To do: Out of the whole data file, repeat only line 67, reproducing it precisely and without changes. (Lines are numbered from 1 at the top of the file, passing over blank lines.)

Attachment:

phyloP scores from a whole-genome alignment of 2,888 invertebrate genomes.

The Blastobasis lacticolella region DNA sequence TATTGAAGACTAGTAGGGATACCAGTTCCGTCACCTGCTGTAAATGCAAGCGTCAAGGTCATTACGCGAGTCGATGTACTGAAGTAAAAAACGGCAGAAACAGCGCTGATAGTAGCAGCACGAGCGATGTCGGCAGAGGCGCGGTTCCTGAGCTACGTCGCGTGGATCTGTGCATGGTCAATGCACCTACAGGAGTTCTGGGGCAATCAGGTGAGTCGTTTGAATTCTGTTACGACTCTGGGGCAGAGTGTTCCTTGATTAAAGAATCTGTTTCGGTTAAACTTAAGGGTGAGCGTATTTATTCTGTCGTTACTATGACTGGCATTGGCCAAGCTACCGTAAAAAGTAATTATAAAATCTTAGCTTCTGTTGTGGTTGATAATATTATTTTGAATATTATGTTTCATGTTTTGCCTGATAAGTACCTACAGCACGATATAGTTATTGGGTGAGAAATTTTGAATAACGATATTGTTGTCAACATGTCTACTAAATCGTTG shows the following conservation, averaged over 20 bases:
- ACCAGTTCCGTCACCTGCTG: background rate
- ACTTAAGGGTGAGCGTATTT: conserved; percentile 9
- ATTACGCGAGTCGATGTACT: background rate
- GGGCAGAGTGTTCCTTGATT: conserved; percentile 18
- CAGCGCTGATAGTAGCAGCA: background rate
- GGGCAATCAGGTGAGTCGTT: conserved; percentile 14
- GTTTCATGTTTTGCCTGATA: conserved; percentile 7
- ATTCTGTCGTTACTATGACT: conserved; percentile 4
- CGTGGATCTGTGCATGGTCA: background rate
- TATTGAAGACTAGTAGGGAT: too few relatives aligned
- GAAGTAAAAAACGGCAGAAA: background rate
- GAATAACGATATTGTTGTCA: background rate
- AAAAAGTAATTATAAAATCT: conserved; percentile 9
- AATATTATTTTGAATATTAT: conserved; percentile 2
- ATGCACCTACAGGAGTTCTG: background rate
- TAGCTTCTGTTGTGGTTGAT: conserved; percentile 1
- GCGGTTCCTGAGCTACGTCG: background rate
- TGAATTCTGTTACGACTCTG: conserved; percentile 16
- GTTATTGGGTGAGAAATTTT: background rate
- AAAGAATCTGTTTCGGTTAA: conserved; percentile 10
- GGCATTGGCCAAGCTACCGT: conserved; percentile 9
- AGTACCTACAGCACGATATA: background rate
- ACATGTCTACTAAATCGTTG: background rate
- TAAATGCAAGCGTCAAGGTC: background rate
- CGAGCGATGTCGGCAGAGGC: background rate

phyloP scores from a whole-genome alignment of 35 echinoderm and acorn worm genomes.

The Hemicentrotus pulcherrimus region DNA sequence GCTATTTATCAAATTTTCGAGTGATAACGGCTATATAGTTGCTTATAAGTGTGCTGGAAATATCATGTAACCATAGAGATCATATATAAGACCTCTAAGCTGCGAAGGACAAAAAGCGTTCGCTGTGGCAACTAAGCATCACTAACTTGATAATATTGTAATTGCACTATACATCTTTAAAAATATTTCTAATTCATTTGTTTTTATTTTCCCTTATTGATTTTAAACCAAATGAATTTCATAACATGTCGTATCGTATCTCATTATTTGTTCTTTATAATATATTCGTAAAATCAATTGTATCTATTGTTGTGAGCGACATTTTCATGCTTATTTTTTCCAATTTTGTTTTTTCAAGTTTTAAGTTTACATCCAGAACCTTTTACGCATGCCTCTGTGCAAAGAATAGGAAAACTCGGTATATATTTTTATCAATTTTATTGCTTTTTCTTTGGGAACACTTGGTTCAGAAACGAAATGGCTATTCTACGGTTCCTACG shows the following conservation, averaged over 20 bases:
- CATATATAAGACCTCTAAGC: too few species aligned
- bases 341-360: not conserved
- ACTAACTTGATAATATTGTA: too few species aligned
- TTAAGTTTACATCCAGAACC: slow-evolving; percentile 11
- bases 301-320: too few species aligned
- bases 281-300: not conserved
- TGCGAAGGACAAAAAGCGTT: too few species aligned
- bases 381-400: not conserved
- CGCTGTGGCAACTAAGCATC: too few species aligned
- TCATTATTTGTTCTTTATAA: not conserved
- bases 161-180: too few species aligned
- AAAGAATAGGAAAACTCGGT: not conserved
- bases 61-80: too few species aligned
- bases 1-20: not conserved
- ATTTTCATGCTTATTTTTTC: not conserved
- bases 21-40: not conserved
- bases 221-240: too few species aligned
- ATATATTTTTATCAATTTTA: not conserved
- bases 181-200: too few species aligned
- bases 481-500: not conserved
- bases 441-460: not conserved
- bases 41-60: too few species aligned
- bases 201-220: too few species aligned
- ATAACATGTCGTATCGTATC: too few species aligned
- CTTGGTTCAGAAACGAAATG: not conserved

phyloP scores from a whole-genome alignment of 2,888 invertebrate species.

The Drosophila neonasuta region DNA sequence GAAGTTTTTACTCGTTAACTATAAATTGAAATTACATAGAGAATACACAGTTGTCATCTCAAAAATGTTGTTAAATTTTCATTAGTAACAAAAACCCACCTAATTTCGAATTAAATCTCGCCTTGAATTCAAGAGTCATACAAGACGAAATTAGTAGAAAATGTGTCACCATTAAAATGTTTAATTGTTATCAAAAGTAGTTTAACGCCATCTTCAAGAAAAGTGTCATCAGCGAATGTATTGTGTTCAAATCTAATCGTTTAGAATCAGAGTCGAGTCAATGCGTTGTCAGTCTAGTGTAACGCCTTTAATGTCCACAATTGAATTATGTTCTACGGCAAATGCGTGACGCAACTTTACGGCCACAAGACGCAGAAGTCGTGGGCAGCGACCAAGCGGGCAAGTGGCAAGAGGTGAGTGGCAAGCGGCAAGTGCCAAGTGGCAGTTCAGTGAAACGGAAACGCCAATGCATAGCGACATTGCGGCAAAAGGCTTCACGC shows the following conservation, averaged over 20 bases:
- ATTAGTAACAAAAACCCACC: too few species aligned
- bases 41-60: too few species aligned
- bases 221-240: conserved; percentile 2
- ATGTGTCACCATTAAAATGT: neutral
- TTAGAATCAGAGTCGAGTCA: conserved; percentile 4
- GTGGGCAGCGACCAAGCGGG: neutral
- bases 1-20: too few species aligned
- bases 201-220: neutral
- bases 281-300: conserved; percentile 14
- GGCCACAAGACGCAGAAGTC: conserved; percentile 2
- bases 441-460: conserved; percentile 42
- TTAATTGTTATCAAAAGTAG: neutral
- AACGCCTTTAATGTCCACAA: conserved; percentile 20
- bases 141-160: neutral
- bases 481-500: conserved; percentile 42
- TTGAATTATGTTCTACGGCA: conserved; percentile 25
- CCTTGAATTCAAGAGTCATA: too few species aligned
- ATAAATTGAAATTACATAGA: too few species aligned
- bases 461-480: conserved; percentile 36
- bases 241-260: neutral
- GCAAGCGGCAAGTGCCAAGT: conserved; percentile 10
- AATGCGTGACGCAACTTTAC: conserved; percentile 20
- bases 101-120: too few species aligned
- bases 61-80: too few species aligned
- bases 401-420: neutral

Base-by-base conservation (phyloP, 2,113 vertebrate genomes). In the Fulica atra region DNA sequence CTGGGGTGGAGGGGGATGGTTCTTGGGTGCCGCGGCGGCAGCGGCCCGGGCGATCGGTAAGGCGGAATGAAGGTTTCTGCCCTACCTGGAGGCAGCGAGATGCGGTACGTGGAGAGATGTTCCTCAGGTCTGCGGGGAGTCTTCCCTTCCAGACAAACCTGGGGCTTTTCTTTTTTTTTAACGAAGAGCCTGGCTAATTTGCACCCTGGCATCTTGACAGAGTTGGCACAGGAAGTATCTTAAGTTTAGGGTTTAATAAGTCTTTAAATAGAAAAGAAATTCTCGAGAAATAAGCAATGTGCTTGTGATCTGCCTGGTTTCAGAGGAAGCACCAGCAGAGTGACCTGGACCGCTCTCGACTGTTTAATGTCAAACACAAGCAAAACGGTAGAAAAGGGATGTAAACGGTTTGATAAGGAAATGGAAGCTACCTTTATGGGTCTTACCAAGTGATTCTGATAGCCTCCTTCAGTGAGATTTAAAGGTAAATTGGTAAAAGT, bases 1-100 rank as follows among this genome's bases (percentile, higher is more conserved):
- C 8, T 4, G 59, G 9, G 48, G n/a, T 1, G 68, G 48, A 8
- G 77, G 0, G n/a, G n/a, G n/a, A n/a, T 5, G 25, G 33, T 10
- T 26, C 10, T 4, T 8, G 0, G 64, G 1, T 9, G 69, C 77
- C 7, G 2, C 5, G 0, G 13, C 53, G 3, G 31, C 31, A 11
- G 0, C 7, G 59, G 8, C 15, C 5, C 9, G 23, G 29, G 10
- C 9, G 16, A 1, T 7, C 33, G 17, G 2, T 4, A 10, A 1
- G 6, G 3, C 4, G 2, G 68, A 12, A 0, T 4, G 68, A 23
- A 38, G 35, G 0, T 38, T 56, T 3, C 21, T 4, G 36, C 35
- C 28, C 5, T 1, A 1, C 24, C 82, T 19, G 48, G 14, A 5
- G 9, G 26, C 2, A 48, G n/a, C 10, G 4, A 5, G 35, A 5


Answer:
- bases 441-460: conserved; percentile 42